Planning for Better Times

Monday, October 19,  8:30 – 10:00

Mary Rose Quinn, director of Stevens Memorial Library in North Andover, MA and Ron Van Winkle, Town Manager for West Hartford, CT discuss the hard decisions that have to be made in times of economic strife and share ideas on how we can look down the road and plan for better times.

Mary Rose Quinn:
Three downturns in last 10 years: 1999, 2004, now. When you are in good times you are planning for the bad, and when in bad, you are hoping for better. Planning is key. What are your library’s priorities – what are those things that you can’t live without?

Be mindful of ebb and flow of budgets. If you add new technology, can you sustain it in the next economic downturn?

Town manager insists that items in the library budget are rearranged in terms of priority.
1. People
2. Collections
3. Technology
4. Physical plant.

Think strategically and prepare for the siege. Library directors should read “The Art of War” and/or learn to play chess.
Plan for the best while anticipating for the worst.
Have a Plan B – not to be shared with town officials. Have your contingencies in place. ” But  If” -What can you afford to live without while maintaining your services.
What is sustainable and what is not.
Gather your allies.
Marshall your forces and build strong community partnerships. (Rec dept & Senior Center)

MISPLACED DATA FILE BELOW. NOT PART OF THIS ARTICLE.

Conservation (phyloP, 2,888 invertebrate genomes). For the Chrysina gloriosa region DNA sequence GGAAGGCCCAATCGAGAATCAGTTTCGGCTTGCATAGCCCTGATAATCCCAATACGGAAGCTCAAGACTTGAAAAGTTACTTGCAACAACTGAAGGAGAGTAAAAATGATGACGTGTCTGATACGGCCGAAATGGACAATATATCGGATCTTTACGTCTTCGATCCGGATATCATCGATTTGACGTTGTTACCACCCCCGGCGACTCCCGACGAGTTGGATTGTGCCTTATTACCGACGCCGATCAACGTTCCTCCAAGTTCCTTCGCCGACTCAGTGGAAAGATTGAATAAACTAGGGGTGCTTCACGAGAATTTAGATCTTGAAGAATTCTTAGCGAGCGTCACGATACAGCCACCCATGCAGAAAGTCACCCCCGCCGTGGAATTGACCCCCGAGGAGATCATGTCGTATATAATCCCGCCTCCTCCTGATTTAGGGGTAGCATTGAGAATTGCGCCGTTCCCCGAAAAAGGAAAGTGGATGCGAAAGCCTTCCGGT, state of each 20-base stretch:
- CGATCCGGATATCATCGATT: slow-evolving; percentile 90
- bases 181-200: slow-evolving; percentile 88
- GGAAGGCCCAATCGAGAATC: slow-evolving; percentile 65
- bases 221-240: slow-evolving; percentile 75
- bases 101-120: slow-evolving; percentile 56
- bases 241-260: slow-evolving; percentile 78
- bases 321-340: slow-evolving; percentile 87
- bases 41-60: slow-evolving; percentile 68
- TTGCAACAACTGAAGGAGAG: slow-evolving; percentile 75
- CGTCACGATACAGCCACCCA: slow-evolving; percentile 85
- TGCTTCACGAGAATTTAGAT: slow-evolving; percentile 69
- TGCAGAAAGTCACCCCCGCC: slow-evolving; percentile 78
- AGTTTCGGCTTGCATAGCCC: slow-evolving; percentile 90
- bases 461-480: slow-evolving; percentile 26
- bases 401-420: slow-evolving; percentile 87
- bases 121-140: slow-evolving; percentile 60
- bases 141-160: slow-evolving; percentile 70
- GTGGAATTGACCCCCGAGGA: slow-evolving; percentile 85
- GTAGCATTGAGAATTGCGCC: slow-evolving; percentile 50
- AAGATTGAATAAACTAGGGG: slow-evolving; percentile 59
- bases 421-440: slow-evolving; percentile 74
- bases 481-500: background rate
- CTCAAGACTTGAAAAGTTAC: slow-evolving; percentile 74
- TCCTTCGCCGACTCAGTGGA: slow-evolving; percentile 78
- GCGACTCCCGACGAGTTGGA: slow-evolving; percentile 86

Make a friend of your town manager. Make sure thay understand your services and will advocate for you.
“Hang together or hang separately”
In a downturn, libraries are vulnerable and need to build a moat – take stock – what’s important and communicate what your priorities are.
Preserve what you value and make tough choices.
Reduce book budget to save jobs – you can fund raise for books, but not salaries.
Elevator message (Gates Advocacy) – simple message for the parking lot.

Boston Public Library was cut last year by 4-5 mil. had a Ref Ctr for businesses, but closed that branch and moved it into the Copley Square branch which led to increased hours, more accessible, increased attendance, higher level of effectiveness.

Librarians and tragic flaws:
“But we’ve always done things this way”
We try to do too much with too little.
We believe that if we work for others, they will come to our aid – vs every man for himself.

In budget meetings with town officials:
Do not offer any info you are not asked.
Do not throw any one else’s budget under the bus.
Present “we are one big happy family” working toward a common goal.

In a long range plan, focus on the ideal – if you get it you have to be able to sustain it.
In tough times, retrench rather than retreat. Reinvent and plot your next move for when economics improve, recapture your lost ground.
Technology is a prime mover.
Attend: 12:30 “What if”
State of the States.
8:30 Tues Difficult financial times
12 steps
When time are tough ithelps to laugh.

Ron Van Winkle:

Libraries are key for community.
Town managers have a tough role in a downturn.
what is the difference between a town manager and a dog – if you let the dog in, he’ll stop whining.
We have lost 8 mil jobs in the last year (2 mil in 2002) Unemployment at 10% and rising.
Harshest and longest since the great depression.
W/o the stimulus package, the economy could have had and unemployment rate well into the teens.
NE is better off than the nation (NE lost 300k = 4%) in this current recession
1989-92 = biggest recession in NE, lost 600k and 10%

Recession is over – car accident scenario – in recovery – will be OK